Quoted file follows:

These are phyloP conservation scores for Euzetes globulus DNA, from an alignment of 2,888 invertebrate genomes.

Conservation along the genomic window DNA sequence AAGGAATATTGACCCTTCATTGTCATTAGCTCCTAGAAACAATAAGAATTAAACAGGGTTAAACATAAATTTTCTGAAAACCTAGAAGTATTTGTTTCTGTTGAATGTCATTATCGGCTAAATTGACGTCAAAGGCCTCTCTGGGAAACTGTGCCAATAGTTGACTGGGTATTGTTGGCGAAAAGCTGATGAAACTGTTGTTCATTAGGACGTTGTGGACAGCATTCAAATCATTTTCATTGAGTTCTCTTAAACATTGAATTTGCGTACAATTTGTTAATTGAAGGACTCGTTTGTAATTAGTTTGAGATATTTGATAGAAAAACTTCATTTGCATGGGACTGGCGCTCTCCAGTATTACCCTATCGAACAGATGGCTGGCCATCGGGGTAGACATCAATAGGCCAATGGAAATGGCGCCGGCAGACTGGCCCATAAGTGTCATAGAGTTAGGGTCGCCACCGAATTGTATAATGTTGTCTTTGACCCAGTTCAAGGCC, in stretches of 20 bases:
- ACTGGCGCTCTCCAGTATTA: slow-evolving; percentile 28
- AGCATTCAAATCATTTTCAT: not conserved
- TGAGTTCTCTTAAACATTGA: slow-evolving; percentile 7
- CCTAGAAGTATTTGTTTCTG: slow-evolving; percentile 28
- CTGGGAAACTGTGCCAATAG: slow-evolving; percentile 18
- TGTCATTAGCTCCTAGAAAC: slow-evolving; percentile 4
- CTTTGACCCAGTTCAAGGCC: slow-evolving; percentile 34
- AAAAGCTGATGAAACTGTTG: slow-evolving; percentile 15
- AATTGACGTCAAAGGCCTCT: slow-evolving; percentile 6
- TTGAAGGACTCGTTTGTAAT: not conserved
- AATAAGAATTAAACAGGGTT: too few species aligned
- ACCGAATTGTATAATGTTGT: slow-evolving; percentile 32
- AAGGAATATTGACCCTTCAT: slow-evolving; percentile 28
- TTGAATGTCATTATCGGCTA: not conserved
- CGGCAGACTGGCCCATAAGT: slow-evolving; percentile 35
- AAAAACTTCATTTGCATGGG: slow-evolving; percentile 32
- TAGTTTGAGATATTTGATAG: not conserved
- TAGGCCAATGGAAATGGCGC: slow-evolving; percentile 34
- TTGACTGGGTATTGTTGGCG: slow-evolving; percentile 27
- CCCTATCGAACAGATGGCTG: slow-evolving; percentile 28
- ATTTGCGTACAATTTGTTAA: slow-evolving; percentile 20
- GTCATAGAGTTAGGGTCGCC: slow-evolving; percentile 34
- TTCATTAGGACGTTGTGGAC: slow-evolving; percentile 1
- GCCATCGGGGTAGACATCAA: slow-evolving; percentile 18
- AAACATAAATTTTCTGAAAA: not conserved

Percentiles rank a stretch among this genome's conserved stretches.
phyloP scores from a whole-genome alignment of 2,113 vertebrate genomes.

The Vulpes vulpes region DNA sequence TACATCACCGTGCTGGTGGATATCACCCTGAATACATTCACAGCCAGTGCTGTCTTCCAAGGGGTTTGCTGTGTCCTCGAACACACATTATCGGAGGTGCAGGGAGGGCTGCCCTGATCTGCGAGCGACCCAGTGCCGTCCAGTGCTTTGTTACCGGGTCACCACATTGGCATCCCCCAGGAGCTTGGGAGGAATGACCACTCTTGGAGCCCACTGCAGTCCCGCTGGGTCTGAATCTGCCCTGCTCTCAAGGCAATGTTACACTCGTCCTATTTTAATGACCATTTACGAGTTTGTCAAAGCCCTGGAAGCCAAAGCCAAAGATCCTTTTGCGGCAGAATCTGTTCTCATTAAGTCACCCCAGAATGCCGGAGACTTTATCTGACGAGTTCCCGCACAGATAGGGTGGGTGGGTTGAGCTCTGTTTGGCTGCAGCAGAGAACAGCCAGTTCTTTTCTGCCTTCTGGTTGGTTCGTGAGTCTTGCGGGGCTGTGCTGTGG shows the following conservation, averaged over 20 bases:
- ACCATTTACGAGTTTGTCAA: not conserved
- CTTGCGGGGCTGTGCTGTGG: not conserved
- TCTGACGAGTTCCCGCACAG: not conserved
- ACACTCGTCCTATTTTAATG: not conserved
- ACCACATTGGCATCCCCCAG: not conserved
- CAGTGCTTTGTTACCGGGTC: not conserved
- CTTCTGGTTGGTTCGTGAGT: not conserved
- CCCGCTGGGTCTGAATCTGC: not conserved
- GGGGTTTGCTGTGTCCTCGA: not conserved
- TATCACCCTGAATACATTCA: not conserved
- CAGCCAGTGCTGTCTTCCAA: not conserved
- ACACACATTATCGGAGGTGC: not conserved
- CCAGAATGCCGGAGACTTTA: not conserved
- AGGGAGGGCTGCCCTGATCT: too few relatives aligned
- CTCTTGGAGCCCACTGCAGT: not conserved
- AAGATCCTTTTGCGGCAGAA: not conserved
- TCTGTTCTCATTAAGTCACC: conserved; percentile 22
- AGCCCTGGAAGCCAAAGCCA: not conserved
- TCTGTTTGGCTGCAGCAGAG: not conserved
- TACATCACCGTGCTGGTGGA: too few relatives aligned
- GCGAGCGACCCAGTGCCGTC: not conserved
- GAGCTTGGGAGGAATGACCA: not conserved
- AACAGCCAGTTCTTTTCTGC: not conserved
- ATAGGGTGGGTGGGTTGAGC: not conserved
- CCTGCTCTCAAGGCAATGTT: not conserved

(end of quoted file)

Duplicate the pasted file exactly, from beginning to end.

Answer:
These are phyloP conservation scores for Euzetes globulus DNA, from an alignment of 2,888 invertebrate genomes.

Conservation along the genomic window DNA sequence AAGGAATATTGACCCTTCATTGTCATTAGCTCCTAGAAACAATAAGAATTAAACAGGGTTAAACATAAATTTTCTGAAAACCTAGAAGTATTTGTTTCTGTTGAATGTCATTATCGGCTAAATTGACGTCAAAGGCCTCTCTGGGAAACTGTGCCAATAGTTGACTGGGTATTGTTGGCGAAAAGCTGATGAAACTGTTGTTCATTAGGACGTTGTGGACAGCATTCAAATCATTTTCATTGAGTTCTCTTAAACATTGAATTTGCGTACAATTTGTTAATTGAAGGACTCGTTTGTAATTAGTTTGAGATATTTGATAGAAAAACTTCATTTGCATGGGACTGGCGCTCTCCAGTATTACCCTATCGAACAGATGGCTGGCCATCGGGGTAGACATCAATAGGCCAATGGAAATGGCGCCGGCAGACTGGCCCATAAGTGTCATAGAGTTAGGGTCGCCACCGAATTGTATAATGTTGTCTTTGACCCAGTTCAAGGCC, in stretches of 20 bases:
- ACTGGCGCTCTCCAGTATTA: slow-evolving; percentile 28
- AGCATTCAAATCATTTTCAT: not conserved
- TGAGTTCTCTTAAACATTGA: slow-evolving; percentile 7
- CCTAGAAGTATTTGTTTCTG: slow-evolving; percentile 28
- CTGGGAAACTGTGCCAATAG: slow-evolving; percentile 18
- TGTCATTAGCTCCTAGAAAC: slow-evolving; percentile 4
- CTTTGACCCAGTTCAAGGCC: slow-evolving; percentile 34
- AAAAGCTGATGAAACTGTTG: slow-evolving; percentile 15
- AATTGACGTCAAAGGCCTCT: slow-evolving; percentile 6
- TTGAAGGACTCGTTTGTAAT: not conserved
- AATAAGAATTAAACAGGGTT: too few species aligned
- ACCGAATTGTATAATGTTGT: slow-evolving; percentile 32
- AAGGAATATTGACCCTTCAT: slow-evolving; percentile 28
- TTGAATGTCATTATCGGCTA: not conserved
- CGGCAGACTGGCCCATAAGT: slow-evolving; percentile 35
- AAAAACTTCATTTGCATGGG: slow-evolving; percentile 32
- TAGTTTGAGATATTTGATAG: not conserved
- TAGGCCAATGGAAATGGCGC: slow-evolving; percentile 34
- TTGACTGGGTATTGTTGGCG: slow-evolving; percentile 27
- CCCTATCGAACAGATGGCTG: slow-evolving; percentile 28
- ATTTGCGTACAATTTGTTAA: slow-evolving; percentile 20
- GTCATAGAGTTAGGGTCGCC: slow-evolving; percentile 34
- TTCATTAGGACGTTGTGGAC: slow-evolving; percentile 1
- GCCATCGGGGTAGACATCAA: slow-evolving; percentile 18
- AAACATAAATTTTCTGAAAA: not conserved

Percentiles rank a stretch among this genome's conserved stretches.
phyloP scores from a whole-genome alignment of 2,113 vertebrate genomes.

The Vulpes vulpes region DNA sequence TACATCACCGTGCTGGTGGATATCACCCTGAATACATTCACAGCCAGTGCTGTCTTCCAAGGGGTTTGCTGTGTCCTCGAACACACATTATCGGAGGTGCAGGGAGGGCTGCCCTGATCTGCGAGCGACCCAGTGCCGTCCAGTGCTTTGTTACCGGGTCACCACATTGGCATCCCCCAGGAGCTTGGGAGGAATGACCACTCTTGGAGCCCACTGCAGTCCCGCTGGGTCTGAATCTGCCCTGCTCTCAAGGCAATGTTACACTCGTCCTATTTTAATGACCATTTACGAGTTTGTCAAAGCCCTGGAAGCCAAAGCCAAAGATCCTTTTGCGGCAGAATCTGTTCTCATTAAGTCACCCCAGAATGCCGGAGACTTTATCTGACGAGTTCCCGCACAGATAGGGTGGGTGGGTTGAGCTCTGTTTGGCTGCAGCAGAGAACAGCCAGTTCTTTTCTGCCTTCTGGTTGGTTCGTGAGTCTTGCGGGGCTGTGCTGTGG shows the following conservation, averaged over 20 bases:
- ACCATTTACGAGTTTGTCAA: not conserved
- CTTGCGGGGCTGTGCTGTGG: not conserved
- TCTGACGAGTTCCCGCACAG: not conserved
- ACACTCGTCCTATTTTAATG: not conserved
- ACCACATTGGCATCCCCCAG: not conserved
- CAGTGCTTTGTTACCGGGTC: not conserved
- CTTCTGGTTGGTTCGTGAGT: not conserved
- CCCGCTGGGTCTGAATCTGC: not conserved
- GGGGTTTGCTGTGTCCTCGA: not conserved
- TATCACCCTGAATACATTCA: not conserved
- CAGCCAGTGCTGTCTTCCAA: not conserved
- ACACACATTATCGGAGGTGC: not conserved
- CCAGAATGCCGGAGACTTTA: not conserved
- AGGGAGGGCTGCCCTGATCT: too few relatives aligned
- CTCTTGGAGCCCACTGCAGT: not conserved
- AAGATCCTTTTGCGGCAGAA: not conserved
- TCTGTTCTCATTAAGTCACC: conserved; percentile 22
- AGCCCTGGAAGCCAAAGCCA: not conserved
- TCTGTTTGGCTGCAGCAGAG: not conserved
- TACATCACCGTGCTGGTGGA: too few relatives aligned
- GCGAGCGACCCAGTGCCGTC: not conserved
- GAGCTTGGGAGGAATGACCA: not conserved
- AACAGCCAGTTCTTTTCTGC: not conserved
- ATAGGGTGGGTGGGTTGAGC: not conserved
- CCTGCTCTCAAGGCAATGTT: not conserved